News / Africa

UNICEF Issues Urgent Appeal for Children in Somalia

Internally displaced children stand outside a decrepit building they are using as a temporary home in the Hodan district of Somalia's capital Mogadishu, September 6, 2011.
Internally displaced children stand outside a decrepit building they are using as a temporary home in the Hodan district of Somalia's capital Mogadishu, September 6, 2011.
Lisa Schlein

The United Nations Children's Fund warns tens of thousands of children in famine-stricken Somalia could die in the coming weeks if they do not receive emergency assistance. UNICEF says life-saving therapeutic feeding programs must be urgently expanded.

The United Nations reports children are bearing the brunt of the disastrous drought and famine in the Horn of Africa. U.N. aid agencies report the situation is particularly bleak for children in Somalia.  

The U.N. Children’s Fund says 1.5 million children in the south are in need of immediate humanitarian assistance. UNICEF spokeswoman Marixie Mercado said this is half the total number of people facing hunger in the south of the country.

“As of August, 450,000 children between six months and five years old are estimated to be acutely malnourished, of which 190,000 are estimated to have the most severe level of malnutrition, when they are up to nine times more likely to die than a healthy child," said Mercado. "And, right now, in most regions of southern Somalia, one in six children is severely malnourished.”

Dire situation

Without urgent help, Mercado warns these children could die in a matter of weeks. However, she adds, once they are treated, these children can recover quickly.

The United Nations reported this week that famine has spread to a sixth region in Somalia. It says a total of 750,000 people are facing starvation over the next four months as famine conditions continue to spread.

UNICEF is supporting around 800 feeding centers across Somalia, including about 500 in the south. Mercado says the agency plans to more than double the number of severely malnourished children receiving aid from 7,500 a month to 17,000 a month.

Extensive reach

She said UNICEF aims to reach every child and his or her family with food aid. Mercado said the goal is to reach 200,000 families per month over the next six months.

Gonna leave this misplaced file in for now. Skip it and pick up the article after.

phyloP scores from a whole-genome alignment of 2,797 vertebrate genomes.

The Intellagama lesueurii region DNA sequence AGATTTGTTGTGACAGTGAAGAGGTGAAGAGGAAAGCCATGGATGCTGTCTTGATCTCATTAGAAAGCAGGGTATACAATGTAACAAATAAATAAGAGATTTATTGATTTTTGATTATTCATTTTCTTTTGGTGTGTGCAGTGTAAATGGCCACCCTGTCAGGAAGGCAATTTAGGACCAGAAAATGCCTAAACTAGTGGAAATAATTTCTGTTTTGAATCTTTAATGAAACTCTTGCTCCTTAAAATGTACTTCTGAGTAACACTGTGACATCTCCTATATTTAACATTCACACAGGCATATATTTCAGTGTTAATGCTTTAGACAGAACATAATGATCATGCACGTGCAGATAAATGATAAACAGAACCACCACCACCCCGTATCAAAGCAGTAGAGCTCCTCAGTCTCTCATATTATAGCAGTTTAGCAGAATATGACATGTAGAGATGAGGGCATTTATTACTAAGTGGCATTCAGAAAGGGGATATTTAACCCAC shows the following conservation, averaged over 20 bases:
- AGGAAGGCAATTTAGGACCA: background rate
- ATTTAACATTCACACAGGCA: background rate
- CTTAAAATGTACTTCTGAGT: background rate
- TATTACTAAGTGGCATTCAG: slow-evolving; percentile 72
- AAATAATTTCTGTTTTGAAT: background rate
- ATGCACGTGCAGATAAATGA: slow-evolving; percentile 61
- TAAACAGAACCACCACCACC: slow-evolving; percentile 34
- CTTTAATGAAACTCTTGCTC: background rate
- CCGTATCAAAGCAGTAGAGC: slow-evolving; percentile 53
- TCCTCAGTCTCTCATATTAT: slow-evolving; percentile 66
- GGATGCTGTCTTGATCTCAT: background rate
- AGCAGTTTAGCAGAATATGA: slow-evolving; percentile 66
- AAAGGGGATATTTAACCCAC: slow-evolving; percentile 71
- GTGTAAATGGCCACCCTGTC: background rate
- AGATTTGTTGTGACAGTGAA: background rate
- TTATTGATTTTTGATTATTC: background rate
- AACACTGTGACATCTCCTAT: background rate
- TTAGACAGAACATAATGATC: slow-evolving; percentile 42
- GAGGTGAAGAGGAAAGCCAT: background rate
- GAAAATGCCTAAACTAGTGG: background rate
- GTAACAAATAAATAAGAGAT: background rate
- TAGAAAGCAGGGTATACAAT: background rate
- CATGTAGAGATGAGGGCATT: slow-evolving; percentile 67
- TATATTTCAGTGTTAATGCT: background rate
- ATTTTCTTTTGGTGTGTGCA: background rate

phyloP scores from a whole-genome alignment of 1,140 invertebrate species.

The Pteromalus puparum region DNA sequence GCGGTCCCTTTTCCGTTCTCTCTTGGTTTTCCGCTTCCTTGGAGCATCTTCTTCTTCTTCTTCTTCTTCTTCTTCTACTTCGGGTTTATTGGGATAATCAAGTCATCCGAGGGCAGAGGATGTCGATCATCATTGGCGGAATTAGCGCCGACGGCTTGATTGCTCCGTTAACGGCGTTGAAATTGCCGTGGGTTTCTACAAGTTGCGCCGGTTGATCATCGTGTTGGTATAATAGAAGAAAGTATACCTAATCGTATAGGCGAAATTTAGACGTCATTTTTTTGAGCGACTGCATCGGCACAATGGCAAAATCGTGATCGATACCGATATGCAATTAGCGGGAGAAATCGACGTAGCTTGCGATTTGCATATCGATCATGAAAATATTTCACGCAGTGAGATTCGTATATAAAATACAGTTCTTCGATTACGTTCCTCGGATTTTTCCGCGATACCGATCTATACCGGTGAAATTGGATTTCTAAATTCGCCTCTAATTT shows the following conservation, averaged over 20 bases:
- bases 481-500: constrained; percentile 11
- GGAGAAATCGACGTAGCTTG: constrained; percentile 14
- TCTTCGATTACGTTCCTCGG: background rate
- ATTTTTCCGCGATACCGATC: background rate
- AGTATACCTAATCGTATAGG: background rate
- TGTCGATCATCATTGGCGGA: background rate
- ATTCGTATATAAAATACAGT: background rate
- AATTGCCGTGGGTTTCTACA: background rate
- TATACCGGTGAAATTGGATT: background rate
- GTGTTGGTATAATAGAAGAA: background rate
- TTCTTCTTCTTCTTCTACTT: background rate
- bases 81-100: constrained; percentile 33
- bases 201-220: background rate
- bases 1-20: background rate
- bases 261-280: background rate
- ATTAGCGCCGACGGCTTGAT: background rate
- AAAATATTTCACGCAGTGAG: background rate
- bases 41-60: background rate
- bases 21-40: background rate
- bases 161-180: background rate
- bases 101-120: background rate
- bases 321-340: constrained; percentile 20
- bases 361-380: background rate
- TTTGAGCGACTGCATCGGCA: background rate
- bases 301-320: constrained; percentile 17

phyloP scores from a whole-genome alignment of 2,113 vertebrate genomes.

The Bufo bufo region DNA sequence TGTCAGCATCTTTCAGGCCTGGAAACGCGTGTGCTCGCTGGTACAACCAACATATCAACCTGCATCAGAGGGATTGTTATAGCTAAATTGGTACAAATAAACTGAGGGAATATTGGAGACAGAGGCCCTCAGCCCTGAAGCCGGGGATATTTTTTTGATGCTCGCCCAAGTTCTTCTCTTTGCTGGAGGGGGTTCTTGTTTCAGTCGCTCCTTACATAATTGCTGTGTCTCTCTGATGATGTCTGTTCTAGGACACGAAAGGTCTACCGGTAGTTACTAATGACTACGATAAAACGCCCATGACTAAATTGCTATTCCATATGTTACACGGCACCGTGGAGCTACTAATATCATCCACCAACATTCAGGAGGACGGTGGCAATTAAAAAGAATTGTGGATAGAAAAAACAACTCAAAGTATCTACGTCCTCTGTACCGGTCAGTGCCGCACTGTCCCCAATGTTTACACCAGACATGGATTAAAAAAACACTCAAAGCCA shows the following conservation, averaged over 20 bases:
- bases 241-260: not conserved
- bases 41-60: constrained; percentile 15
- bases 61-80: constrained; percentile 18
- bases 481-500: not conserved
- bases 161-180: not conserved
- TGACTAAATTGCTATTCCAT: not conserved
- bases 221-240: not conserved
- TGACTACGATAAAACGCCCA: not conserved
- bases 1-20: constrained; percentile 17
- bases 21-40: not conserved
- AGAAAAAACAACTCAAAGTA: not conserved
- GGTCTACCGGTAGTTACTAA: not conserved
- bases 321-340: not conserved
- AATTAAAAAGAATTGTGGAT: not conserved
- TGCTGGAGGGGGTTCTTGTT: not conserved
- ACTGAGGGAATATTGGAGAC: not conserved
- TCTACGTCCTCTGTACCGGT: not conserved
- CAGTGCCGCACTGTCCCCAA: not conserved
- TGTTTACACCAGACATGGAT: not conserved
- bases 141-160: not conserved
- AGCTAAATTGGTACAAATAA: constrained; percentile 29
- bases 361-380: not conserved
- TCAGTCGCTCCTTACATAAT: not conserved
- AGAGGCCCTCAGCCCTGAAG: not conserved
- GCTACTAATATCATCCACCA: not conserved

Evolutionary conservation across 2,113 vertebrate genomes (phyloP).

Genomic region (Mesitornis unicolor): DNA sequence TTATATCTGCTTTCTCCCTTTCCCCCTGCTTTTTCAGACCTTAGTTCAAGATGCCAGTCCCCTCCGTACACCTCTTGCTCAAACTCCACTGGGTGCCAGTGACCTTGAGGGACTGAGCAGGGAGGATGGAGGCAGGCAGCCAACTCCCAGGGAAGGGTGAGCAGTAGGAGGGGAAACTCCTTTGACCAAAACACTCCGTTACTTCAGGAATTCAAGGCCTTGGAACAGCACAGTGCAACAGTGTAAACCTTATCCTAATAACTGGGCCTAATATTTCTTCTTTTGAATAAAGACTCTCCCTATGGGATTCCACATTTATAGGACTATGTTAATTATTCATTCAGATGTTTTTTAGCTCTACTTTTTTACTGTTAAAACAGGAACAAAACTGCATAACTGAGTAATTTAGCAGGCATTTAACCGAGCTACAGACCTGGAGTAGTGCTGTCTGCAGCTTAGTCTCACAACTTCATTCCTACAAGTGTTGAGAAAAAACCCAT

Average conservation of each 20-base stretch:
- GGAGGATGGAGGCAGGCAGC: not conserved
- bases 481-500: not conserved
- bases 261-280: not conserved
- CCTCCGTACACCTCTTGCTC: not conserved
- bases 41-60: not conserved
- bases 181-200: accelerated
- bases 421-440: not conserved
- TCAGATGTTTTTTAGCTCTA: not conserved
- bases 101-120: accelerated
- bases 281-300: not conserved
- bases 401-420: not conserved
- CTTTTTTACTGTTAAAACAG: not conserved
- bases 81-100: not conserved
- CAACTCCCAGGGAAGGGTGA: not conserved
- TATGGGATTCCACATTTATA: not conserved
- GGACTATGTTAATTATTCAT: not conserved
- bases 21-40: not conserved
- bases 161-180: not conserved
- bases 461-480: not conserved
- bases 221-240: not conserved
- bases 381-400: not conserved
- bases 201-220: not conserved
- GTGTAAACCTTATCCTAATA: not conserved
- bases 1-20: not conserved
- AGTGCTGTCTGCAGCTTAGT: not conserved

“We plan to reach over two million children, and more mothers and children through these nutrition centers that we support with other health services. And, we are doing also support for water and sanitation again through these community nutrition centers, as well as supporting IDP [Internally Displaced Persons] populations within Mogadishu and people on the road basically leaving in search of assistance elsewhere,” said Mercado.

Children most at risk

Hundreds of thousands of Somalis have gone to Ethiopia and Kenya in search of food and other assistance. Data collected by the U.N. refugee agency in Ethiopia finds Somali children are the biggest victims of the refugee crisis in the Horn of Africa.

The survey shows children under the age of 18 are the largest refugee group, accounting for 80 percent of more than 120,000 refugees in Ethiopia’s Dollo Ado region.

The UNHCR reports the Somali refugee children, like children in Somalia, are in very poor health. It says the high mortality rate among children with severe acute malnutrition and diseases is of great concern.



You May Like

US States Where Women Work for Free

Women earn less than men in all 50 states More

Video Seoul Sponsors Korean Unification Fair

At a recent even in Seoul, border communities promoted benefits of increased cooperation and North Korean defectors shared stories of life since the war More

Video VOA EXCLUSIVE: Iraq President Vows Fight to Death Against IS

In wide-ranging interview, Fuad Masum describes new type of fight that will take time to win More

This forum has been closed.
Comments
     
There are no comments in this forum. Be first and add one

Featured Videos

Your JavaScript is turned off or you have an old version of Adobe's Flash Player. Get the latest Flash player.
Forced to Return Home, Afghan Refugees Face Increased Hardshipi
X
Ayesha Tanzeem
May 28, 2015 6:48 PM
Undocumented refugees returning to Afghanistan from Pakistan have no jobs, no support system, and no home return to, and international aid agencies say they and the government are overwhelmed and under-resourced. Ayesha Tanzeem has more from Kabul.